Spelling Bee En Route to First Prime-Time Finale

From nullipara and immolate to hyphaeresis and ikat, the annual national spelling bee got off to a fast start Wednesday en route to its first televised, prime-time finale.

Each of the 274 spellers, the largest group to compete in the history of the Scripps National Spelling Bee, got a chance at the microphone to spell a word and earn three points.

But getting it wrong didn't necessarily spell the end for any contestant.

Scores from this oral round, Round Two, were combined with the spellers' scores from a 25-word, multiple-choice spelling test that was the first order of bee business on Wednesday.

The combined scores — three points for correct oral spelling and up to 25 points on the written test — were used to winnow the group to the best of the bunch, who will compete for bragging rights and more than $42,000 in cash and prizes.

A total of 97 spellers qualified and advanced to Round Three, and they were returning to the stage later Wednesday to continue the competition. These spellers earned at least 21 points, out of a maximum 28, to be eligible to continue, bee director Paige Kimble announced.

As if the contest to be crowned America's best speller wasn't already intense enough, this year it includes the first live, prime-time network broadcast of the finals, from 8 p.m. to 10 p.m. EDT Thursday on ABC.

In Round Two, the first 140 students sat on an elaborate, red-and-blue stage, some deep in concentration with heads bowed or resting in their palms. Others yawned, or chatted up their seat mates. They were followed by the second group of 134 spellers, who looked just as serious.

At least one comedian was among the spellers.

"Can you spell that?" asked Jeremiah Weaver, a 10-year-old, fifth-grader who is home-schooled in Jackson, Mich., after hearing his word, "xiphias," which is a swordfish.

"Not right now," came the reply from pronouncer Jacques Bailly.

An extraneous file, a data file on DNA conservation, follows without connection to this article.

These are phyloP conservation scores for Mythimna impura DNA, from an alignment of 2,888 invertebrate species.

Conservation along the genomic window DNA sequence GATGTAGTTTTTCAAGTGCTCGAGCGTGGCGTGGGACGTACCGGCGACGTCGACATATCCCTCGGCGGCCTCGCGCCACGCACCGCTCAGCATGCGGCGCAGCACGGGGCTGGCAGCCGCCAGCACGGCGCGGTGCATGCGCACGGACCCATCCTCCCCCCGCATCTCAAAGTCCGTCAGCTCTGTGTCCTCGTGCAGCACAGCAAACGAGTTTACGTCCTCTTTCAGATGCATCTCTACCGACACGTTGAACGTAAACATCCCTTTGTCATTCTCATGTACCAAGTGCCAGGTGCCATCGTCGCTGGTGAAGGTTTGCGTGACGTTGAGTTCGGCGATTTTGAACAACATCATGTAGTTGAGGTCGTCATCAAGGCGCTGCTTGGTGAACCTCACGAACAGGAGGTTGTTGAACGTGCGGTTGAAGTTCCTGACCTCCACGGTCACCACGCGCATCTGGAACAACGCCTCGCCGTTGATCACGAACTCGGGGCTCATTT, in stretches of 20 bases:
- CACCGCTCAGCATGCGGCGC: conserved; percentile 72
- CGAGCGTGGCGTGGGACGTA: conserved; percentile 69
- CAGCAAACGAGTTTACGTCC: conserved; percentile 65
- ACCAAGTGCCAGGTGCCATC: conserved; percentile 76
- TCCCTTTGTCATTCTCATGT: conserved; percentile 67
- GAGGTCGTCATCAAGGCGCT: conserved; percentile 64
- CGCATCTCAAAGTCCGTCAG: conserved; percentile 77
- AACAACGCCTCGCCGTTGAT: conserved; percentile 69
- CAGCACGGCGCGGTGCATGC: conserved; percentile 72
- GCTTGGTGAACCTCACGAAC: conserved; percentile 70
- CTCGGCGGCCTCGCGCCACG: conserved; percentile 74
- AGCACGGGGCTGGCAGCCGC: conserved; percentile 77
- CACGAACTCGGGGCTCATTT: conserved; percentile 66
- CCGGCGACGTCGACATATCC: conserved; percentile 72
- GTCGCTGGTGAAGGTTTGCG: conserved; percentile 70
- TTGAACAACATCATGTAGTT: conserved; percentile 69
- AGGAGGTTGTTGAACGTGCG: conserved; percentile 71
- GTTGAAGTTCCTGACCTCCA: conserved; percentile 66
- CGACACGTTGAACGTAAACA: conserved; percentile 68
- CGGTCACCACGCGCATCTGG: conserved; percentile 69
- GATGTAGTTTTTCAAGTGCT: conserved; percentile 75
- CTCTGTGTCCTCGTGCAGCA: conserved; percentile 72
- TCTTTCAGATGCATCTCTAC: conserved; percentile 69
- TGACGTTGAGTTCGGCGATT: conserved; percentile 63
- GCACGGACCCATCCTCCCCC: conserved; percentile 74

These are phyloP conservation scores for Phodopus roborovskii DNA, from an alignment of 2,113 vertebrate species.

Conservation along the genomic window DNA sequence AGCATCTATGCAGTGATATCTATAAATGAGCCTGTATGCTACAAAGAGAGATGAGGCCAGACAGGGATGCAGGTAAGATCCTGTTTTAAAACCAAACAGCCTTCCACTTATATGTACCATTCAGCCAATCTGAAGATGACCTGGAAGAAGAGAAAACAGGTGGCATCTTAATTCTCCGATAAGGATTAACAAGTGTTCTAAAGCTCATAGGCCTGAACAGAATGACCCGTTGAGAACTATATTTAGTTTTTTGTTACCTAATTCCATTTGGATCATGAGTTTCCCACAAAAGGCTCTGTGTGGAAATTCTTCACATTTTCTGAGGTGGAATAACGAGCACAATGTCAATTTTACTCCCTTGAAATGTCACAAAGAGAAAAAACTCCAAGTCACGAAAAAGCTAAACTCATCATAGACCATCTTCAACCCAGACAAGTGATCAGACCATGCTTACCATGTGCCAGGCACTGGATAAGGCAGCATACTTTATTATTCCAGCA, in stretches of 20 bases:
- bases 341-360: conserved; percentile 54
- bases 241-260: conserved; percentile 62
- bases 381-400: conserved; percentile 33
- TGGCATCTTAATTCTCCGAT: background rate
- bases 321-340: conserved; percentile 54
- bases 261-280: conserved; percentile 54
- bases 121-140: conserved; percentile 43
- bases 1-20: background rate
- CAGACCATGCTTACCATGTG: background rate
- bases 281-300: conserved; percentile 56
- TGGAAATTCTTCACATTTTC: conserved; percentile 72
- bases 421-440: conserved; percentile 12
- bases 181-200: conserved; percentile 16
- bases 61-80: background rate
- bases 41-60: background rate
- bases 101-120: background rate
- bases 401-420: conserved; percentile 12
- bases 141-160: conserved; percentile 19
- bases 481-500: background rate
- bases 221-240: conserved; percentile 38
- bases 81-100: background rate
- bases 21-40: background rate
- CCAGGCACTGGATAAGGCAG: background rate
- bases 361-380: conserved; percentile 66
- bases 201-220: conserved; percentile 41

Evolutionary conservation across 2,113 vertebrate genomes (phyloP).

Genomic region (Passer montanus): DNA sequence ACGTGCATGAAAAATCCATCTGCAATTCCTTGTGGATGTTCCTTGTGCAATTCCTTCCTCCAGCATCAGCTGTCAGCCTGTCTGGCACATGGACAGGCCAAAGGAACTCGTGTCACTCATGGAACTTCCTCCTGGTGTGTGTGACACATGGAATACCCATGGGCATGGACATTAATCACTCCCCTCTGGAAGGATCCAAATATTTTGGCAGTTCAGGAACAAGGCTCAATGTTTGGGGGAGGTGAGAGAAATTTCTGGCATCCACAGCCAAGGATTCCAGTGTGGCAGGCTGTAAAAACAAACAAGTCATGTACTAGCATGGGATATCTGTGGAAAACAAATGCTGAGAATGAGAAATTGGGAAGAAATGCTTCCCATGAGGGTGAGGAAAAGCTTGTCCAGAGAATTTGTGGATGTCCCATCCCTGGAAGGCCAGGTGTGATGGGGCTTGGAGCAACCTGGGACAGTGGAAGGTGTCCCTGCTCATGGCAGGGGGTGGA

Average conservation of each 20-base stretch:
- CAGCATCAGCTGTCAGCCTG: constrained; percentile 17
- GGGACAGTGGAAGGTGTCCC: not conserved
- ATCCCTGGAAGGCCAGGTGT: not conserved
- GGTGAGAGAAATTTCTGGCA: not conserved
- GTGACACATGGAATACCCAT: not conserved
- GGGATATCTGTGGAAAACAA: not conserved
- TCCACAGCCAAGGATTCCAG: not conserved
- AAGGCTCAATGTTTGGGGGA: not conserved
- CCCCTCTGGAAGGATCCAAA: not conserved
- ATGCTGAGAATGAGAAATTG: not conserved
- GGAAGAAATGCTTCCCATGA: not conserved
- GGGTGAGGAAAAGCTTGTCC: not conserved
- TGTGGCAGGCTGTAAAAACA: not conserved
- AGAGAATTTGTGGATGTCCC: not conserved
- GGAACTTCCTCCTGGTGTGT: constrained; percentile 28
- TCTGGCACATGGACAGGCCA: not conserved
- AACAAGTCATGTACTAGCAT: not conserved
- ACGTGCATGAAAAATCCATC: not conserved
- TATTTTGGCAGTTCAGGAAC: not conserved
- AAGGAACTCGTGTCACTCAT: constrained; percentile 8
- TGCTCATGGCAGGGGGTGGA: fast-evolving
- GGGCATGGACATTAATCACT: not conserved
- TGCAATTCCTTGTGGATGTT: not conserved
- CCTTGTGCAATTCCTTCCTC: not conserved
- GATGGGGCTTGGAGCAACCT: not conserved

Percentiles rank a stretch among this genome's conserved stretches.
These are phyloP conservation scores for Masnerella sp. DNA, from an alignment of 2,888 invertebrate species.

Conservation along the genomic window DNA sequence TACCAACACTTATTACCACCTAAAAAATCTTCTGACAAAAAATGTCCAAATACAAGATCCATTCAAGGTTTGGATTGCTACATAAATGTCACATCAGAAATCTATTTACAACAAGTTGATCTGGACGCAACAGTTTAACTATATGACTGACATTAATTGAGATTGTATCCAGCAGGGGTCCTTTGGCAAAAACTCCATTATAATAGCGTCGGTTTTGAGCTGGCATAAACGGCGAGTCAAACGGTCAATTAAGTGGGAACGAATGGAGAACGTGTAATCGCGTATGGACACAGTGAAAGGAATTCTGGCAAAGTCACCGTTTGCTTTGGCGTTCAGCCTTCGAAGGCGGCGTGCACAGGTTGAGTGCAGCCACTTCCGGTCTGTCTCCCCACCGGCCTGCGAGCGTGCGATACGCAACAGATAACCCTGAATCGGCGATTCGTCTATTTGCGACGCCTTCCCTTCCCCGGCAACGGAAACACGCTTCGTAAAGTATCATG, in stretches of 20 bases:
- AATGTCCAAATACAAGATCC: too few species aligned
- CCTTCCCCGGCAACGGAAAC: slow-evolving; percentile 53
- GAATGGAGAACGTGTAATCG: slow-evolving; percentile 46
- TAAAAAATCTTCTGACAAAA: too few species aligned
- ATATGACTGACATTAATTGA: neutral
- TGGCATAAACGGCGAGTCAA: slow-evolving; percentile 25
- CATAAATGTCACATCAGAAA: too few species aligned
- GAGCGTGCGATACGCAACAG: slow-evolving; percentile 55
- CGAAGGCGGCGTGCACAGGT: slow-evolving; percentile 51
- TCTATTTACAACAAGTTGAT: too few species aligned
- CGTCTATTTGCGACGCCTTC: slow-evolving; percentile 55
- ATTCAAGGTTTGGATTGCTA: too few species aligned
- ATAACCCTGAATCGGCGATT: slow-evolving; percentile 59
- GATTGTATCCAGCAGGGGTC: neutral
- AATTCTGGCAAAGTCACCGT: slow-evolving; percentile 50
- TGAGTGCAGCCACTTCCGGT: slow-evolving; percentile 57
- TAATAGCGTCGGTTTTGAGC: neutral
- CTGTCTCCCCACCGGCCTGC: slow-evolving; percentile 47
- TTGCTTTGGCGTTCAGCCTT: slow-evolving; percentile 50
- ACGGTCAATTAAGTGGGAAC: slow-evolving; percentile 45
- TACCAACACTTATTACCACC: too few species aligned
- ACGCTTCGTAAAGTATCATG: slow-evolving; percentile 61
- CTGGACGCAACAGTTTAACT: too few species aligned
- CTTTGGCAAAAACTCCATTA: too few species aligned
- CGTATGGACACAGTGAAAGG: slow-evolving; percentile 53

Turns out Jeremiah didn't need help. He spelled the word correctly.

After the scores are tabulated and the spellers for Round Three determined, the bee will continue with round after round of process-of-elimination spelling until a winner is crowned.

Spell a word correctly and advance; fumble and the bell tolls. Contestants may ask questions about a word's pronunciation, definition, part of speech, use in a sentence and etymology.

Some spellers asked all the above.

"Can I please have the etymology? Can you repeat the word again? Are there any alternate pronunciations?" came the queries from Kavya Shivashankar, a fifth-grader at Regency Place Elementary School in Olathe, Kan., who likes all subjects in school, but especially math and reading.

The 10-year-old did what amounted to some imaginary scribbling in her palm before correctly spelling "tendresse," which means tender feeling. Then Kavya spun around on her heels and returned to her seat.

Spellers range in age from 9 to 15, and are in grades four through eight.

They are almost evenly divided between boys (139) and girls (135) and qualified for the 79th annual bee by winning local contests in the 50 states, as well as in American Samoa, the Bahamas, Canada, Europe, Guam, Jamaica, New Zealand, Puerto Rico and the U.S. Virgin Islands.

About one-fourth, or 66, are making repeat appearances, including two eighth-graders who are competing in their fifth and final bee. Both will return for Round Three.

Since 1994, the second day of spelling has been broadcast on ESPN.

But under a new arrangement this year, in a nod to the popularity of "reality TV," the sports cable network will broadcast Thursday's early rounds of competition in the afternoon, followed by ABC's airing of the championship rounds to a larger viewing audience in prime time.

Spelling bees are gaining in popularity, thanks partly to the ESPN broadcasts and the competition's starring roles in movies, including the recently released "Akeelah and the Bee," and a Tony-winning Broadway musical, said Kimble, the bee's 1981 champion.

The Louisville Courier-Journal started the bee in 1925. The E.W. Scripps Co., a media conglomerate, assumed sponsorship in 1941.

Wednesday's competition was not being televised live.